LAS VEGAS (AP) — If you love your iPhone but would prefer a physical keyboard, Typo could be for you.
But you might want to order soon. BlackBerry, the company that made physical typing on mobile devices an addictive craze, is suing Typo Products LLC, accusing it of copying its world-famous keyboard.
The idea's great: With BlackBerry's ongoing struggles and the rise of touch-only iPhones and Android phones, physical keyboards on mobile devices were headed to obsolescence. That's a big loss for people who can use their thumbs to type as fast as 60 words per minute on a physical keyboard.
Enter the Typo Keyboard, a Ryan Seacrest-backed phone case that was showcased at this week's International CES gadget show in Las Vegas.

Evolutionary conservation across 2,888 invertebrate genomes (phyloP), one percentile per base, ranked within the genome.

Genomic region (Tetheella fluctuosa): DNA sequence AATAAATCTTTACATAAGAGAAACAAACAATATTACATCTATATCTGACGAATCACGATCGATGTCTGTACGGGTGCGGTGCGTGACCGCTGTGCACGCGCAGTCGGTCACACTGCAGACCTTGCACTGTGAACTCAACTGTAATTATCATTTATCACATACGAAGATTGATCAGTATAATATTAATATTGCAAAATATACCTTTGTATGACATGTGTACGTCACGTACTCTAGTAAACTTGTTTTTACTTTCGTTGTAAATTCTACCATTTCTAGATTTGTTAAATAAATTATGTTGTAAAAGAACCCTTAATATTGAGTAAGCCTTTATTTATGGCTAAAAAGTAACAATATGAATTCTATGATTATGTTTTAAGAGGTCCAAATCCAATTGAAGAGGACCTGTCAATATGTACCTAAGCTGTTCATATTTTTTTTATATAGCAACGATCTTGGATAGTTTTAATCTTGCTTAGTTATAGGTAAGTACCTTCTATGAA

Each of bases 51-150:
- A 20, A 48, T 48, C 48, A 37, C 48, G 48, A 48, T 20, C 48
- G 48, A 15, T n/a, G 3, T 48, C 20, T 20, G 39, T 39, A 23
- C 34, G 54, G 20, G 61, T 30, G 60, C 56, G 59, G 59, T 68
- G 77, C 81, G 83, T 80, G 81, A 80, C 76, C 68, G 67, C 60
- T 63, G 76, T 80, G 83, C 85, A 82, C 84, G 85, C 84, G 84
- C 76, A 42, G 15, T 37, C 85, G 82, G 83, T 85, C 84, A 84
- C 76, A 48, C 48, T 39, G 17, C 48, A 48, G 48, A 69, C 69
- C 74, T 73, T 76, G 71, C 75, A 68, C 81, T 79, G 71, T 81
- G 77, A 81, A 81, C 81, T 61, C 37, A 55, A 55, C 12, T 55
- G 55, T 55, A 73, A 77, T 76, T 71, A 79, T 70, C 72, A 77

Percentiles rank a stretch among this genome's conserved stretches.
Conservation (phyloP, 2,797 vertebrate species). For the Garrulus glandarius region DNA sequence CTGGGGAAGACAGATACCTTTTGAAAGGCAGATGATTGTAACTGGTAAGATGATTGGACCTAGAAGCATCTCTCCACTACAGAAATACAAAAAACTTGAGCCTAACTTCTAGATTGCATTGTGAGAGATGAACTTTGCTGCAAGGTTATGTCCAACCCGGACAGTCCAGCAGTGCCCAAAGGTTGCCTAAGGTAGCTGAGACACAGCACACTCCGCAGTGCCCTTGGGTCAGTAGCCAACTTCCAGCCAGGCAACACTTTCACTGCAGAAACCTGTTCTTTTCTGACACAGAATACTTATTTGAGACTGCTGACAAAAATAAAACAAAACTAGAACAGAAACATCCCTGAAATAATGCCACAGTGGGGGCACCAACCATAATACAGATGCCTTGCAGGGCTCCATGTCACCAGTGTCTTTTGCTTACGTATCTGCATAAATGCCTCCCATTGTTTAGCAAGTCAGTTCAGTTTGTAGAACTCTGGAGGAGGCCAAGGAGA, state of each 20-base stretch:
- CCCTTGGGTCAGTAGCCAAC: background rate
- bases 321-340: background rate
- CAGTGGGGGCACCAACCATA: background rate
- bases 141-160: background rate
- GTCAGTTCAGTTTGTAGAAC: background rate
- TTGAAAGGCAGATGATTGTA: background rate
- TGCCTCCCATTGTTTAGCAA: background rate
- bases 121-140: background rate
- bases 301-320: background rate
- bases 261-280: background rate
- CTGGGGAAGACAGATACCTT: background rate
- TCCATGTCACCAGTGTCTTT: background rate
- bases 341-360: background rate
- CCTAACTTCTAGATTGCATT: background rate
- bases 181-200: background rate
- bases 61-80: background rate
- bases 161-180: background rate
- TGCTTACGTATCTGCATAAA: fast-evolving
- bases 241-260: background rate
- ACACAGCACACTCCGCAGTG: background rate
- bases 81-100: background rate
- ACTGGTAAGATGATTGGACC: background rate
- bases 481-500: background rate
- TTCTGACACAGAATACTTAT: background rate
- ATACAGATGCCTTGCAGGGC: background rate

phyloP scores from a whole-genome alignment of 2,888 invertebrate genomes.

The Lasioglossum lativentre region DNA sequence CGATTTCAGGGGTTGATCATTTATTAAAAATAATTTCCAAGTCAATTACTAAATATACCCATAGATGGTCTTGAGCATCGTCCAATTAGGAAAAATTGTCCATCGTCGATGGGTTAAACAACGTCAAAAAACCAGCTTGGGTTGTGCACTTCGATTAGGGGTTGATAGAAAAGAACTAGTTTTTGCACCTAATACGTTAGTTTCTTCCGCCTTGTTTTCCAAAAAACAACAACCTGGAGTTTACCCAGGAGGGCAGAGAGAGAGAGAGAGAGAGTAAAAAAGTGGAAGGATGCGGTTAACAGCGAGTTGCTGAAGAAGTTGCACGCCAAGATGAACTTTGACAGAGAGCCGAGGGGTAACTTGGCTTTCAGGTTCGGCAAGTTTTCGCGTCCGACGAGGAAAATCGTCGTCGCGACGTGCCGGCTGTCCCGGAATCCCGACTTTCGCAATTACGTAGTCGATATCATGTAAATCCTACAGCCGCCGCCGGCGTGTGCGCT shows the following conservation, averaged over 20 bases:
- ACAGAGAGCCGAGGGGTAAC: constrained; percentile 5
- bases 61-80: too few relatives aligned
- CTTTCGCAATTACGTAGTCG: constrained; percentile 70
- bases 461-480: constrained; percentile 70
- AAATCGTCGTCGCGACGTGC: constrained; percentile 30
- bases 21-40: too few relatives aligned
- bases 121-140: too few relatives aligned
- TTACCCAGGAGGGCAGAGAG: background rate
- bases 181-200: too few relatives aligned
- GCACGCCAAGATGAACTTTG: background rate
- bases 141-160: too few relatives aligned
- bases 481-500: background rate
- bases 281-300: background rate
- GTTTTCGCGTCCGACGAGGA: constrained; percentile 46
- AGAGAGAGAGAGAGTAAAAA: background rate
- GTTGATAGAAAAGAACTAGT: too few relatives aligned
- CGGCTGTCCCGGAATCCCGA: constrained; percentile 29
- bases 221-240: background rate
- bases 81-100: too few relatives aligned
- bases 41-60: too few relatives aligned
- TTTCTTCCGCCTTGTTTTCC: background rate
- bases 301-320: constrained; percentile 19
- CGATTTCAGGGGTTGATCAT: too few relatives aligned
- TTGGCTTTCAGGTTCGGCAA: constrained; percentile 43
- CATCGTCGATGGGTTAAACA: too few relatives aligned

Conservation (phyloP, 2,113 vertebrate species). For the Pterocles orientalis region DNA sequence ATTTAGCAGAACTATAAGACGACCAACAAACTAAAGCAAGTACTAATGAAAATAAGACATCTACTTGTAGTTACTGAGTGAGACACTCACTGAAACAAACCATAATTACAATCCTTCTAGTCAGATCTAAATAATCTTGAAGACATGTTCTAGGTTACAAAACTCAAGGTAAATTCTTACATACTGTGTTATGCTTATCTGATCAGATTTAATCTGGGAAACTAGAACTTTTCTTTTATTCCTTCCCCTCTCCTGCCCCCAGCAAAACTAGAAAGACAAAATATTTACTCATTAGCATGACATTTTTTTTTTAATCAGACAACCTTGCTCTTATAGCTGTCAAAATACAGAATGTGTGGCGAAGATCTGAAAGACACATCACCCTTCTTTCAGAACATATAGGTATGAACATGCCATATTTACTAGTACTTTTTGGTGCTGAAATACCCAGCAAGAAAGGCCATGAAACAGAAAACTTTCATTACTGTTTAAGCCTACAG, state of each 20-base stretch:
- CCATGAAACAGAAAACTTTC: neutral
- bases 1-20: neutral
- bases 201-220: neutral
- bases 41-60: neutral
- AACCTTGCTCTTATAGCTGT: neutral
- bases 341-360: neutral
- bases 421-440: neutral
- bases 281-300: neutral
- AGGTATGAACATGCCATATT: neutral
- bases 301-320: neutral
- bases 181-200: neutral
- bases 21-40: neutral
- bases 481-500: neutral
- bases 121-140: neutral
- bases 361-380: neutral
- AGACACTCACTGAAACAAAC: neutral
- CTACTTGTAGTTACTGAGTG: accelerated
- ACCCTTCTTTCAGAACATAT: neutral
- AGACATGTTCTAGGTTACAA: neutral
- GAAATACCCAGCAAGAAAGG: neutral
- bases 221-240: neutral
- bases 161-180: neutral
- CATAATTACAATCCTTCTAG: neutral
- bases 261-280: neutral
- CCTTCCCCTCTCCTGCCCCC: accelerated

HOW IT WORKS: Typo's keyboard slips over an iPhone 5 or iPhone 5S like a protective case.
Its similarities with BlackBerry phones are notable: It has angle-cut keys suitable for thumb-typing. The keyboard layout is nearly identical — for example, with parentheses above the "T'' and "Y'' instead of the "9'' and "0'' on a typical keyboard. Thick silver bars separate rows of keys.
Physically, there are a few differences. Because the Typo case covers the iPhone's home button, it added one with the same function on the bottom right. There's a Bluetooth function on the "0'' key so the Typo can connect to the iPhone wirelessly. A light bulb key on the bottom left gives Typo's keys some lighting to use in dark environments.
THE DISPUTE: In a federal lawsuit filed Friday in San Francisco, BlackBerry Ltd. alleges that "Typo chose to copy BlackBerry's iconic keyboard design" and is making money off of BlackBerry's widespread recognition and goodwill.